My mom had bought me a large notebook at either Hecks or Arlens or G.C.Murphy. It featured a typical late 60s early 70s age of Aquarius design of the sun with the signs of the zodiac circling it. I had initially taken pen to blank paper and drawn a bunch of pictures in it. I must not have been too thrilled with these pictures because I soon began covering them up with movie advertisements from the Charleston Gazette. Many of these were ads for Disney movies that I had seen or wanted to see. There’s a cartoony looking drawing of Buddy Hackett staring lovingly at Herbie, the Volkswagen, in an ad for Disney’s new movie The Love Bug. Another ad touts “The Greatest Adventure Of Them All” over a drawing of a pirate attack from Walt Disney’s Swiss Family Robinson in Technicolor Panavision (Starts Wednesday at the Kearse).

There are lots of non Disney ads as well. Cougar Country (In Color) was Coming Soon one ad exclaimed. Another ad promised “The Greatest Hunting and Fishing Spectacular Ever Filmed” in an ad for The Outdoorsman (Now! at the Capitol). Yet another ad touts the “Authentic True-To-Life Adventure” of North Country (In Color). Apparently in 1971 it was still necessary to advertise the fact that your film was in color. As you can tell most of the movies I was interested in were about animals. I remember when my mom took me to see The Outdoorsman, she was afraid I would be upset about all of the animals that were being shot and killed by the big game hunters, but for some reason I didn’t pay any attention to that. I just liked seeing the big horn sheep and the bears.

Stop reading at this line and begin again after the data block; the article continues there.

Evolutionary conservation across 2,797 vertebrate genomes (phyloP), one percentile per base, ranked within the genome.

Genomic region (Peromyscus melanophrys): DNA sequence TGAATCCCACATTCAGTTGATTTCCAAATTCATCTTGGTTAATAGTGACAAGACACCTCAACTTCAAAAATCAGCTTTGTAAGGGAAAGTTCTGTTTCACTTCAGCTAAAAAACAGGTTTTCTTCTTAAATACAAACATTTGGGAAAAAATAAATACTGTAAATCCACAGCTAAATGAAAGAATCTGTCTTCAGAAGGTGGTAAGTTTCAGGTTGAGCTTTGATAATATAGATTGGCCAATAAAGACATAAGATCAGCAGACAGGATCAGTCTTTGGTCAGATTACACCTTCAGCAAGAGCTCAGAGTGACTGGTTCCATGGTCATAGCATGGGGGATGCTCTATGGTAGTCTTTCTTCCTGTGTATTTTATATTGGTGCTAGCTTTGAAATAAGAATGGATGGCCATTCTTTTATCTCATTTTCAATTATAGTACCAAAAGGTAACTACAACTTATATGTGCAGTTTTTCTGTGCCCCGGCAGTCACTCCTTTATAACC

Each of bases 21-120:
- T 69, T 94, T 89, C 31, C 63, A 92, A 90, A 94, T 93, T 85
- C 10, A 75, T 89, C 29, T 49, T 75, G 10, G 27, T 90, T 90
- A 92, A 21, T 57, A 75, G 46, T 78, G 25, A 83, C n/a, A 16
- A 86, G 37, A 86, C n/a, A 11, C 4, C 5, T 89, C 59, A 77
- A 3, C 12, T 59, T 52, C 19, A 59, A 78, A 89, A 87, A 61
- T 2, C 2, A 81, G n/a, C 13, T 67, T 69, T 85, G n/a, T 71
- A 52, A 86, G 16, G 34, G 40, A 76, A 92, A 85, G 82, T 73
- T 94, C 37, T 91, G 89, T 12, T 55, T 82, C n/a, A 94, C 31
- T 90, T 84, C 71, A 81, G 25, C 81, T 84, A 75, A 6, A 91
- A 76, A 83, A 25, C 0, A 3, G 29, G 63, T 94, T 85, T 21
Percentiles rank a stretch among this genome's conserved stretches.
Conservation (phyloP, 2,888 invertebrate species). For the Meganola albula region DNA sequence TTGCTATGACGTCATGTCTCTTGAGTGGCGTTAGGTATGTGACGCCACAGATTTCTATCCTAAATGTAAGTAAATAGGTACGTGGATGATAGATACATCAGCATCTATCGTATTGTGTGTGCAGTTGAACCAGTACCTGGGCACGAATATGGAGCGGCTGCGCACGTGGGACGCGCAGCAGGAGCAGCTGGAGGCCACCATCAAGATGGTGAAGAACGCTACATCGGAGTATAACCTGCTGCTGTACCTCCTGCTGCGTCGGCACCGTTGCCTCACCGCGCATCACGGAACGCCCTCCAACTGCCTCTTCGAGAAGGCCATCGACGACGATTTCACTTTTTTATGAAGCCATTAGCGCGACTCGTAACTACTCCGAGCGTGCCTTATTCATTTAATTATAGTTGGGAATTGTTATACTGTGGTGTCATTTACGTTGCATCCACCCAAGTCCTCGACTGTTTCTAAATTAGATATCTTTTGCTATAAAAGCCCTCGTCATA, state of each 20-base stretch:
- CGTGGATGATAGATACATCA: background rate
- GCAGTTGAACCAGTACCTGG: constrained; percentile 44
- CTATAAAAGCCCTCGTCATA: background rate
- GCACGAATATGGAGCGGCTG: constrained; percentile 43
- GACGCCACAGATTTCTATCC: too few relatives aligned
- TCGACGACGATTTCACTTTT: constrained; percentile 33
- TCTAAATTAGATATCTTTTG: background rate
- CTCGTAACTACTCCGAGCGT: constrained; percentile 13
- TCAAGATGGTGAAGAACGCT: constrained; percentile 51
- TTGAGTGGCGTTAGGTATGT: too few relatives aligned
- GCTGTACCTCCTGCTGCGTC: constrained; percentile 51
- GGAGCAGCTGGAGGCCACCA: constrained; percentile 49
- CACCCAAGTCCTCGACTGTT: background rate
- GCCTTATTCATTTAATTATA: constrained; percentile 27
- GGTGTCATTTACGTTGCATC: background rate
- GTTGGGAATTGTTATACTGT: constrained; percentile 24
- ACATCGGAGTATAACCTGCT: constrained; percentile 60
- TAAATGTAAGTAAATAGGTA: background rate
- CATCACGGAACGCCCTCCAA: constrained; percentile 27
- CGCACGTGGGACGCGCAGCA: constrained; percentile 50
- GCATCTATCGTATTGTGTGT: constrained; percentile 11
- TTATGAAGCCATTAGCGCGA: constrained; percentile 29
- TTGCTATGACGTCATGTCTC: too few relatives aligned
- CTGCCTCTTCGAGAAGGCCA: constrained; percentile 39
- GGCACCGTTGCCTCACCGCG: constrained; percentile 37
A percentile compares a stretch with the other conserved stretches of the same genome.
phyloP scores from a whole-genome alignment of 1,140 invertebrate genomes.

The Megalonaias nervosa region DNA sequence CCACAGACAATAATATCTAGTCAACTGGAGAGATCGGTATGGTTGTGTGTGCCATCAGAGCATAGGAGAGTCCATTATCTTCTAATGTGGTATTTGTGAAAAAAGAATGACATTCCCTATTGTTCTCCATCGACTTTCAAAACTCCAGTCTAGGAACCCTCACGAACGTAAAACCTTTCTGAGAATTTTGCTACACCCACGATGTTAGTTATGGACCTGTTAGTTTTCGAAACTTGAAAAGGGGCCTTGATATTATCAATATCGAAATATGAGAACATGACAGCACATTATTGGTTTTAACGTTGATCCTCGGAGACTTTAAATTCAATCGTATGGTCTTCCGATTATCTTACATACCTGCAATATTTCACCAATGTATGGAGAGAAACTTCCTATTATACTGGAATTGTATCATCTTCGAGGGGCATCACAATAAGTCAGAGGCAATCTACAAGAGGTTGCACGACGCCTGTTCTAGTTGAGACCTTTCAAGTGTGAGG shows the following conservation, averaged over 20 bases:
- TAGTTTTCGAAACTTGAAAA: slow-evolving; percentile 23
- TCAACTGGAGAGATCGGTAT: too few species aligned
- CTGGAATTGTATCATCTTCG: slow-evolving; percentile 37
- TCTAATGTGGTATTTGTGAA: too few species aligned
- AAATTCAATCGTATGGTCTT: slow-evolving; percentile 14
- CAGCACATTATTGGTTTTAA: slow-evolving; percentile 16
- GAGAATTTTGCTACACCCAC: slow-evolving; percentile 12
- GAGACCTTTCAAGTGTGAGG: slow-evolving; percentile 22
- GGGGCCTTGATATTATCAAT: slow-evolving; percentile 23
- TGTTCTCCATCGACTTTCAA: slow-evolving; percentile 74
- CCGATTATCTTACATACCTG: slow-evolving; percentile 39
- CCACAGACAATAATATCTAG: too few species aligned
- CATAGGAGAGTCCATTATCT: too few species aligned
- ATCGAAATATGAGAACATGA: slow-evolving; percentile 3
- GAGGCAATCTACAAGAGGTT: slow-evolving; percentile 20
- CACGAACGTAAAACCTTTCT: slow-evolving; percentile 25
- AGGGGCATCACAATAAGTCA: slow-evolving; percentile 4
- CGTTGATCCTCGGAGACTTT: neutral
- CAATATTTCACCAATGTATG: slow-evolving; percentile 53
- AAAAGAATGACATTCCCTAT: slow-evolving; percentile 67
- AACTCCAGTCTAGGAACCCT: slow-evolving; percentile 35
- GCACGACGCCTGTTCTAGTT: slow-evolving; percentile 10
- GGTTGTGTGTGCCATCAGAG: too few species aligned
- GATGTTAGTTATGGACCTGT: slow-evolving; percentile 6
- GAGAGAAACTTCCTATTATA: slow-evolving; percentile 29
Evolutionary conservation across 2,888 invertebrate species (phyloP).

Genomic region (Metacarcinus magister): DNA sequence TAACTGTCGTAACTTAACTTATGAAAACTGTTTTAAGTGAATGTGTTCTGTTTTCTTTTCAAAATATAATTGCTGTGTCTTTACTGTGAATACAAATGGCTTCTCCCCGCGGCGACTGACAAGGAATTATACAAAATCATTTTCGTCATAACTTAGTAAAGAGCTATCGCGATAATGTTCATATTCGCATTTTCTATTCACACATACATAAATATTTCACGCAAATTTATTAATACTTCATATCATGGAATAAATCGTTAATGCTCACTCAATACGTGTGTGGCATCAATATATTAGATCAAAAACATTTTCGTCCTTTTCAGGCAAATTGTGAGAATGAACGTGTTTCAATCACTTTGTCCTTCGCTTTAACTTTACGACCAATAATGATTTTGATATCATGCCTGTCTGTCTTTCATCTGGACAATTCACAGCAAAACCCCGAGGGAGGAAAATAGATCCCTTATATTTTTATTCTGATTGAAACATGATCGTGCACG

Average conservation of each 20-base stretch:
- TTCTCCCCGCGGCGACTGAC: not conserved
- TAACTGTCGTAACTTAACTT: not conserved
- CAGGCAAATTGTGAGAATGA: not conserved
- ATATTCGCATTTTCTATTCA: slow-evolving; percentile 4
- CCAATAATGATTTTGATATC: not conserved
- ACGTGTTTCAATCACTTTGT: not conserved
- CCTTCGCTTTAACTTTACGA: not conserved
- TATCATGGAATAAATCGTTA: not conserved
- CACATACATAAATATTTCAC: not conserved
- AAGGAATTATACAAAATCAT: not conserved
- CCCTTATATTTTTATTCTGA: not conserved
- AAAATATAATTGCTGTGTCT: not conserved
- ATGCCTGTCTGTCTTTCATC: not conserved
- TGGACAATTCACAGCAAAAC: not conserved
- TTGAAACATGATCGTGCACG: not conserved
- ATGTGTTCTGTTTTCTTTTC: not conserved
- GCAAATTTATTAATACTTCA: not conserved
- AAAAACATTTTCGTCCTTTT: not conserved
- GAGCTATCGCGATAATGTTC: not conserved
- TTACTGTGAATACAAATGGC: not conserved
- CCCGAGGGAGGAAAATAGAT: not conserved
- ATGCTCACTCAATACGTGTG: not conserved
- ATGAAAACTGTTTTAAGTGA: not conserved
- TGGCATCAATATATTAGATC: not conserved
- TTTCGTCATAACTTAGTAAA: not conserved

Not all of the ads were for films that I got to see. I have an ad I clipped for K. Gordon Murray’s Rumpelstiltskin that I don’t recall seeing in theaters or anywhere else for that matter. There’s also a pair of ads for the double feature of Sssssss and The Boy Who Cried Werewolf (one for its run at the Valley Drive In and one for its run at the Trail Drive In). I loved monsters almost as much as animals, but there was zero chance of Mom taking me to see these movies even though they were both rated PG.